Recession fears took hold yesterday as short-term Treasurys paid more than long-term notes, a warning sign that investors are rapidly shifting their money into bonds to shield against potential losses they could incur by holding equities. No trouble? A brief inversion could be just an anomaly (others have not preceded recessions), but it may depend on how long the condition lasts. Others say the inversion occurred because of the Federal Reserve, which has kept its base short-term rate “too high,” while some maintain the yield curve has been distorted by more than $15T worth of foreign bonds that pay negative interest rates.
The inversion sent all three major U.S. indexes down about 3% on Wednesday, with the Dow plunging 800 points and suffering its largest decline of the year. The yield on the 30-year Treasury also went into uncharted territory: below 2%. Despite the market meltdown, U.S. stock index futures posted solid gains overnight, before turning around on events in Asia. China’s finance ministry said it must take necessary measures to counter the latest U.S. tariffs on $300B of Chinese goods, while Hong Kong cut its GDP growth forecast to potentially flat for the rest of the year.
Go deeper: Chris Ciovacco compares historical selloffs.
A slew of U.S. economic data this morning will be closely watched for signs of a slowdown and how much substance there is to recession fears. The releases at 8:30 a.m. include retail sales for July, the Philly Fed manufacturing survey, the Empire State manufacturing index and initial jobless claims. Numbers on industrial production will come 45 minutes later, as well as the National Association of Home Builders’ Housing Market Index at 10 a.m.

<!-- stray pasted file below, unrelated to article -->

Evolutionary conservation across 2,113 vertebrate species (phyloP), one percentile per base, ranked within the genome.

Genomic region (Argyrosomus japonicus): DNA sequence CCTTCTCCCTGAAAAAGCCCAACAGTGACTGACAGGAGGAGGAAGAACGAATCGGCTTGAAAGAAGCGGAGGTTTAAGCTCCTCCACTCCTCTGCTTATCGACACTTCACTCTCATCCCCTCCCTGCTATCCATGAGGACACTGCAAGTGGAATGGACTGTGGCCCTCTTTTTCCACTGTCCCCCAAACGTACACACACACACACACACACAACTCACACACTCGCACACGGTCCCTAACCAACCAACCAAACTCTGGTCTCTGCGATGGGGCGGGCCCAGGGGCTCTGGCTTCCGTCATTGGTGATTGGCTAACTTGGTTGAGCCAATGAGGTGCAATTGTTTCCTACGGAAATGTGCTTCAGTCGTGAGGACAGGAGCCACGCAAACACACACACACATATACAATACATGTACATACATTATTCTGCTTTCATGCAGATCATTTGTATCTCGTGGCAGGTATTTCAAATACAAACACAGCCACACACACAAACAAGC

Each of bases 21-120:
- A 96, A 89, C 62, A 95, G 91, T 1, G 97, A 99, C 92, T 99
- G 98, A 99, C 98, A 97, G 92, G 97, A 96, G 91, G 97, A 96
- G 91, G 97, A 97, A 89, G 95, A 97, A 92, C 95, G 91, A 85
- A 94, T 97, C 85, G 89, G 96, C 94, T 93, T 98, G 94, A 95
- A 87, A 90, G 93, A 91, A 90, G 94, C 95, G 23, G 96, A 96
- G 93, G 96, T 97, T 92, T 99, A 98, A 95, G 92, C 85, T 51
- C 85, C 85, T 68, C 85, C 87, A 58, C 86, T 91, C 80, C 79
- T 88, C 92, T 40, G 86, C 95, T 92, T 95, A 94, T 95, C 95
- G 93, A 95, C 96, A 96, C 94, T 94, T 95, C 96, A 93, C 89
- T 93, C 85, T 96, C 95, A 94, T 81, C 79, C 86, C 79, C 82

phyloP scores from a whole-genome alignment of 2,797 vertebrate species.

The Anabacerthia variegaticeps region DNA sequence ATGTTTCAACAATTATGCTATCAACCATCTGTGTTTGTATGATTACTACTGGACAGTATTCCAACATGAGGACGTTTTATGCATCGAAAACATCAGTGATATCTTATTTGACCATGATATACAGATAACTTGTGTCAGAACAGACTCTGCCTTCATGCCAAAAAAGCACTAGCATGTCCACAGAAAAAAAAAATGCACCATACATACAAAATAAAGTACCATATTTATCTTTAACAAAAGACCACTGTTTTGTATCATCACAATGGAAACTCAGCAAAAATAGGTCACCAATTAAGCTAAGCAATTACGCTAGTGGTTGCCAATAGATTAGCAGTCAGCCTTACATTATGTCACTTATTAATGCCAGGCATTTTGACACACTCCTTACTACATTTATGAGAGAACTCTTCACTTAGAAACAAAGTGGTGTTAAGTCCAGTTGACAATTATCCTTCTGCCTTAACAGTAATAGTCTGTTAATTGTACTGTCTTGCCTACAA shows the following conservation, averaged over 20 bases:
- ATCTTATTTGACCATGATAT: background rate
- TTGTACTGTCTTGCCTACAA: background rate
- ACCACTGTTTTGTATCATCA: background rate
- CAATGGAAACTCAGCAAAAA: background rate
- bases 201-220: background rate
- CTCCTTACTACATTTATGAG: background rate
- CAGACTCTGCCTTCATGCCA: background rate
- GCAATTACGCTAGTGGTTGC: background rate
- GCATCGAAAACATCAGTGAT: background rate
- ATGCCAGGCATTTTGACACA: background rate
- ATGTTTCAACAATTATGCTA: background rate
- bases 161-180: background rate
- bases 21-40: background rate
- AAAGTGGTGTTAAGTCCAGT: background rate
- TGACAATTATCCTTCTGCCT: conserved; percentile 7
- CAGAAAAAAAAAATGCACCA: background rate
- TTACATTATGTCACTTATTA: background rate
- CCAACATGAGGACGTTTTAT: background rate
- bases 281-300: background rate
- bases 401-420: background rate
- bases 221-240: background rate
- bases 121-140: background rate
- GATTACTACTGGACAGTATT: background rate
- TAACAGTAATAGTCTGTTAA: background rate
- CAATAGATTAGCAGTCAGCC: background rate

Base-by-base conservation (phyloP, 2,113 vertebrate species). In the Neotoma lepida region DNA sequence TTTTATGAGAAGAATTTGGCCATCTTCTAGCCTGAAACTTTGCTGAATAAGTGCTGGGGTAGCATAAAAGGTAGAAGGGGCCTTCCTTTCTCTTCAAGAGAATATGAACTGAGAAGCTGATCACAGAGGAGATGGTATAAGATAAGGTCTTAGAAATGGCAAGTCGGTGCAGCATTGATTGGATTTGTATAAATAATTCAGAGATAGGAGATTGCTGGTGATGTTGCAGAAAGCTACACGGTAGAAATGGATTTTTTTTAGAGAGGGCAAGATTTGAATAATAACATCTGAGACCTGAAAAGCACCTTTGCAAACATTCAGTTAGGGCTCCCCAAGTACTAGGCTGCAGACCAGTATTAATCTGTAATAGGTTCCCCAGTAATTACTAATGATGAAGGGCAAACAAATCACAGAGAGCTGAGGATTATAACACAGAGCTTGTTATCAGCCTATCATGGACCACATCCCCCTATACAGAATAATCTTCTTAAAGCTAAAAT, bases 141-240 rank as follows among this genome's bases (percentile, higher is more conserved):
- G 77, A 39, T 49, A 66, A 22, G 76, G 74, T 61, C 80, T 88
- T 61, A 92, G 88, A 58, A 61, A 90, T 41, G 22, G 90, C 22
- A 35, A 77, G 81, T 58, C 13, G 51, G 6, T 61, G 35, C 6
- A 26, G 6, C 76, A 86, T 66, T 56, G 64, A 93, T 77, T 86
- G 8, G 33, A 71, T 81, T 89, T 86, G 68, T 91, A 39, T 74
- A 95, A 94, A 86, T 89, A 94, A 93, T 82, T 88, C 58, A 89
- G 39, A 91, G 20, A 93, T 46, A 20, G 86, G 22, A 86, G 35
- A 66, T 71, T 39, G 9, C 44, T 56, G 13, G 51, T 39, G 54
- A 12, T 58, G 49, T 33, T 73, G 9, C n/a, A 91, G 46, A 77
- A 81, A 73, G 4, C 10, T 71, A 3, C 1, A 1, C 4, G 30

The sector was walloped yesterday by weak guidance from Macy’s (NYSE:M) as department stores continued to lose shoppers to newer forms of retailing. Shares tumbled 13% after the company lowered its full-year earnings outlook and missed profit expectations. Worries were also seen after Cisco’s (NASDAQ:CSCO) Q2 results, which showed struggles in China amid a continuing trade war. Today brings more insight into the retail industry, with quarterly figures from Alibaba (NYSE:BABA), Walmart (NYSE:WMT) and J.C. Penney (NYSE:JCP).
Go deeper: Key data on Walmart ahead of earnings.
Berkshire Hathaway (NYSE:BRK.A) boosted its stake in Amazon (NASDAQ:AMZN) by 11% during the second quarter, increasing its bet on the online retailer even as stocks traded near record highs. It ended June with 537,300 AMZN shares worth about $1.02B, up from 483,300 shares three months earlier. Meanwhile, Pershing Square Capital Management, run by Bill Ackman, has taken a Berkshire stake of 3.5M class B shares (NYSE:BRK.B), according to its 13F filing.
Go deeper: Historical performance of Berkshire shares.
WeWork owner, The We Company, has published detailed financial statements for the first time, disclosing breakneck revenue growth and soaring losses, as it prepares for an IPO as early as next month. The company will list under ticker “WE,” and could raise several billion with the offering. Other high-profile IPOs this year, like Uber (NYSE:UBER) and Lyft (NASDAQ:LYFT), have fared poorly after their launch, amid skepticism over their lack of a concrete plan to profitability.
Go deeper: John Engle comments on WeWork’s ‘crazy valuation.’
Prime Minister Justin Trudeau violated the country’s Conflict of Interest Act, according to Canada’s ethics watchdog. He attempted to influence former Justice Minister Jody Wilson-Raybould to overrule a decision not to grant a deferred prosecution agreement to SNC-Lavalin (OTCPK:SNCAF), a major employer in the politically important province of Quebec. The findings are a blow to Trudeau and his incumbent Liberal government before October’s general election.
Go deeper: Holdings of the iShares MSCI Canada ETF (NYSEARCA:EWC).